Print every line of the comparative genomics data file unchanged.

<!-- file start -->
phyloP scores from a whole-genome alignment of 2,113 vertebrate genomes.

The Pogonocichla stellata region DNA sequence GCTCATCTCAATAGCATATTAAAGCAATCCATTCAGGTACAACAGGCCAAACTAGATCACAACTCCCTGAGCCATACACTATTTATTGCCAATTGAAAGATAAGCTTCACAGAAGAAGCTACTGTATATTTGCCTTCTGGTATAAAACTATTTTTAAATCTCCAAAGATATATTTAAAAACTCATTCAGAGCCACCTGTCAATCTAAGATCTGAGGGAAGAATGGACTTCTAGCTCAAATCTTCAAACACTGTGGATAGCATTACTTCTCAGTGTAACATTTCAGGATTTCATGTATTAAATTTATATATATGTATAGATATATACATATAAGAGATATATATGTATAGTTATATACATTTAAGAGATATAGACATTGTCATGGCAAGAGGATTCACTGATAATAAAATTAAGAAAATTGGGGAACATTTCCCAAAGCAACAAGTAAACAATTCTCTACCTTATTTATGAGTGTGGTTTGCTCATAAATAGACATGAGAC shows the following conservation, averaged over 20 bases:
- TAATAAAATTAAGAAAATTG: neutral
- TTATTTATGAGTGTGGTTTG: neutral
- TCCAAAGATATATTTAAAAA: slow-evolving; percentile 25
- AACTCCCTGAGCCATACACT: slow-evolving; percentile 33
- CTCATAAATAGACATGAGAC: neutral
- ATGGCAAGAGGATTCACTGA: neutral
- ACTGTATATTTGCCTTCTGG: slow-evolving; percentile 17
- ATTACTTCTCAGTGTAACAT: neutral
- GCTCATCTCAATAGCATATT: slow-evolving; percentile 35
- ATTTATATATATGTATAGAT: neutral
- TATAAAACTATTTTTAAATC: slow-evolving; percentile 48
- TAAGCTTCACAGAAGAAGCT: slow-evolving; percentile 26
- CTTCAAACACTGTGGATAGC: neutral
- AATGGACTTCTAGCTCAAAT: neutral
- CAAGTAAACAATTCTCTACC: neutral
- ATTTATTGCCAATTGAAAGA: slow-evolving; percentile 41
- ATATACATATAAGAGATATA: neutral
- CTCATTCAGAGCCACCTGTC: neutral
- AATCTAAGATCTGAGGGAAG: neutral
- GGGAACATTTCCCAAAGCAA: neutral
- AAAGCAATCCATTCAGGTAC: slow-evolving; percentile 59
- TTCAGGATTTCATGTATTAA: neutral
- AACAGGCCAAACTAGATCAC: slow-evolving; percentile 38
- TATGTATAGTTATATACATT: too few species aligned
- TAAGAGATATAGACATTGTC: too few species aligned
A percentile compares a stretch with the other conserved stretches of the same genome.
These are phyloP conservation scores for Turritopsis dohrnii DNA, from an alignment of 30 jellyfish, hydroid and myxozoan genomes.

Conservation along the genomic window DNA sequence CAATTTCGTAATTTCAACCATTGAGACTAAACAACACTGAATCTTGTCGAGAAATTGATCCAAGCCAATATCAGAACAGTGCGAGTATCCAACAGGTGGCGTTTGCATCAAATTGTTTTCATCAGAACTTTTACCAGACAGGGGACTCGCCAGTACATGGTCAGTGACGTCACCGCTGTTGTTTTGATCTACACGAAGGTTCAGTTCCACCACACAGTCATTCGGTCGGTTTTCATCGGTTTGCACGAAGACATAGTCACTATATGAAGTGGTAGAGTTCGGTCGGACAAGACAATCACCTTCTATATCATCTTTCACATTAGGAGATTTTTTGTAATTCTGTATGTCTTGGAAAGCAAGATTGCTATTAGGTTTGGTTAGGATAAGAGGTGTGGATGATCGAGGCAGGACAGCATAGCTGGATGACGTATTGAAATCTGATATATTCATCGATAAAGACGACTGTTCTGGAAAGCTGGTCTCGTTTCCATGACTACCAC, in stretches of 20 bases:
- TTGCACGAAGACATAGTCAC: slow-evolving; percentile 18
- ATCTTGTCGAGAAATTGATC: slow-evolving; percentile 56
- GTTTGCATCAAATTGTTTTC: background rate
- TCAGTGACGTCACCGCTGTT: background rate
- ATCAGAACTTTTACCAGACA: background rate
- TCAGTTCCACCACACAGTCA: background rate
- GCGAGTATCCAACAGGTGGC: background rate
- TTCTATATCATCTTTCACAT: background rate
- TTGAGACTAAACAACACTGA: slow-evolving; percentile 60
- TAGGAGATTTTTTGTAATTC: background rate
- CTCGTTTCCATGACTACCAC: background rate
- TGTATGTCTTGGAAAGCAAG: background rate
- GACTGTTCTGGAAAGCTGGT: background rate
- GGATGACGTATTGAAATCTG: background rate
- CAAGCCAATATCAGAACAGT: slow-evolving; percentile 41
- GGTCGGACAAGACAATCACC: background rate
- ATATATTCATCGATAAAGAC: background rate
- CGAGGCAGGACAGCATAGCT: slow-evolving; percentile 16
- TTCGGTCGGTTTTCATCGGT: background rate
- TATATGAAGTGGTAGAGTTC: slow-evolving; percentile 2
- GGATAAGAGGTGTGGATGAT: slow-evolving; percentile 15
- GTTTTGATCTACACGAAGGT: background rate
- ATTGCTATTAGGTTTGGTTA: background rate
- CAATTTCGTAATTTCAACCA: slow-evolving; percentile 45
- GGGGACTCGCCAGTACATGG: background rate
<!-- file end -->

phyloP scores from a whole-genome alignment of 2,113 vertebrate genomes.

The Pogonocichla stellata region DNA sequence GCTCATCTCAATAGCATATTAAAGCAATCCATTCAGGTACAACAGGCCAAACTAGATCACAACTCCCTGAGCCATACACTATTTATTGCCAATTGAAAGATAAGCTTCACAGAAGAAGCTACTGTATATTTGCCTTCTGGTATAAAACTATTTTTAAATCTCCAAAGATATATTTAAAAACTCATTCAGAGCCACCTGTCAATCTAAGATCTGAGGGAAGAATGGACTTCTAGCTCAAATCTTCAAACACTGTGGATAGCATTACTTCTCAGTGTAACATTTCAGGATTTCATGTATTAAATTTATATATATGTATAGATATATACATATAAGAGATATATATGTATAGTTATATACATTTAAGAGATATAGACATTGTCATGGCAAGAGGATTCACTGATAATAAAATTAAGAAAATTGGGGAACATTTCCCAAAGCAACAAGTAAACAATTCTCTACCTTATTTATGAGTGTGGTTTGCTCATAAATAGACATGAGAC shows the following conservation, averaged over 20 bases:
- TAATAAAATTAAGAAAATTG: neutral
- TTATTTATGAGTGTGGTTTG: neutral
- TCCAAAGATATATTTAAAAA: slow-evolving; percentile 25
- AACTCCCTGAGCCATACACT: slow-evolving; percentile 33
- CTCATAAATAGACATGAGAC: neutral
- ATGGCAAGAGGATTCACTGA: neutral
- ACTGTATATTTGCCTTCTGG: slow-evolving; percentile 17
- ATTACTTCTCAGTGTAACAT: neutral
- GCTCATCTCAATAGCATATT: slow-evolving; percentile 35
- ATTTATATATATGTATAGAT: neutral
- TATAAAACTATTTTTAAATC: slow-evolving; percentile 48
- TAAGCTTCACAGAAGAAGCT: slow-evolving; percentile 26
- CTTCAAACACTGTGGATAGC: neutral
- AATGGACTTCTAGCTCAAAT: neutral
- CAAGTAAACAATTCTCTACC: neutral
- ATTTATTGCCAATTGAAAGA: slow-evolving; percentile 41
- ATATACATATAAGAGATATA: neutral
- CTCATTCAGAGCCACCTGTC: neutral
- AATCTAAGATCTGAGGGAAG: neutral
- GGGAACATTTCCCAAAGCAA: neutral
- AAAGCAATCCATTCAGGTAC: slow-evolving; percentile 59
- TTCAGGATTTCATGTATTAA: neutral
- AACAGGCCAAACTAGATCAC: slow-evolving; percentile 38
- TATGTATAGTTATATACATT: too few species aligned
- TAAGAGATATAGACATTGTC: too few species aligned
A percentile compares a stretch with the other conserved stretches of the same genome.
These are phyloP conservation scores for Turritopsis dohrnii DNA, from an alignment of 30 jellyfish, hydroid and myxozoan genomes.

Conservation along the genomic window DNA sequence CAATTTCGTAATTTCAACCATTGAGACTAAACAACACTGAATCTTGTCGAGAAATTGATCCAAGCCAATATCAGAACAGTGCGAGTATCCAACAGGTGGCGTTTGCATCAAATTGTTTTCATCAGAACTTTTACCAGACAGGGGACTCGCCAGTACATGGTCAGTGACGTCACCGCTGTTGTTTTGATCTACACGAAGGTTCAGTTCCACCACACAGTCATTCGGTCGGTTTTCATCGGTTTGCACGAAGACATAGTCACTATATGAAGTGGTAGAGTTCGGTCGGACAAGACAATCACCTTCTATATCATCTTTCACATTAGGAGATTTTTTGTAATTCTGTATGTCTTGGAAAGCAAGATTGCTATTAGGTTTGGTTAGGATAAGAGGTGTGGATGATCGAGGCAGGACAGCATAGCTGGATGACGTATTGAAATCTGATATATTCATCGATAAAGACGACTGTTCTGGAAAGCTGGTCTCGTTTCCATGACTACCAC, in stretches of 20 bases:
- TTGCACGAAGACATAGTCAC: slow-evolving; percentile 18
- ATCTTGTCGAGAAATTGATC: slow-evolving; percentile 56
- GTTTGCATCAAATTGTTTTC: background rate
- TCAGTGACGTCACCGCTGTT: background rate
- ATCAGAACTTTTACCAGACA: background rate
- TCAGTTCCACCACACAGTCA: background rate
- GCGAGTATCCAACAGGTGGC: background rate
- TTCTATATCATCTTTCACAT: background rate
- TTGAGACTAAACAACACTGA: slow-evolving; percentile 60
- TAGGAGATTTTTTGTAATTC: background rate
- CTCGTTTCCATGACTACCAC: background rate
- TGTATGTCTTGGAAAGCAAG: background rate
- GACTGTTCTGGAAAGCTGGT: background rate
- GGATGACGTATTGAAATCTG: background rate
- CAAGCCAATATCAGAACAGT: slow-evolving; percentile 41
- GGTCGGACAAGACAATCACC: background rate
- ATATATTCATCGATAAAGAC: background rate
- CGAGGCAGGACAGCATAGCT: slow-evolving; percentile 16
- TTCGGTCGGTTTTCATCGGT: background rate
- TATATGAAGTGGTAGAGTTC: slow-evolving; percentile 2
- GGATAAGAGGTGTGGATGAT: slow-evolving; percentile 15
- GTTTTGATCTACACGAAGGT: background rate
- ATTGCTATTAGGTTTGGTTA: background rate
- CAATTTCGTAATTTCAACCA: slow-evolving; percentile 45
- GGGGACTCGCCAGTACATGG: background rate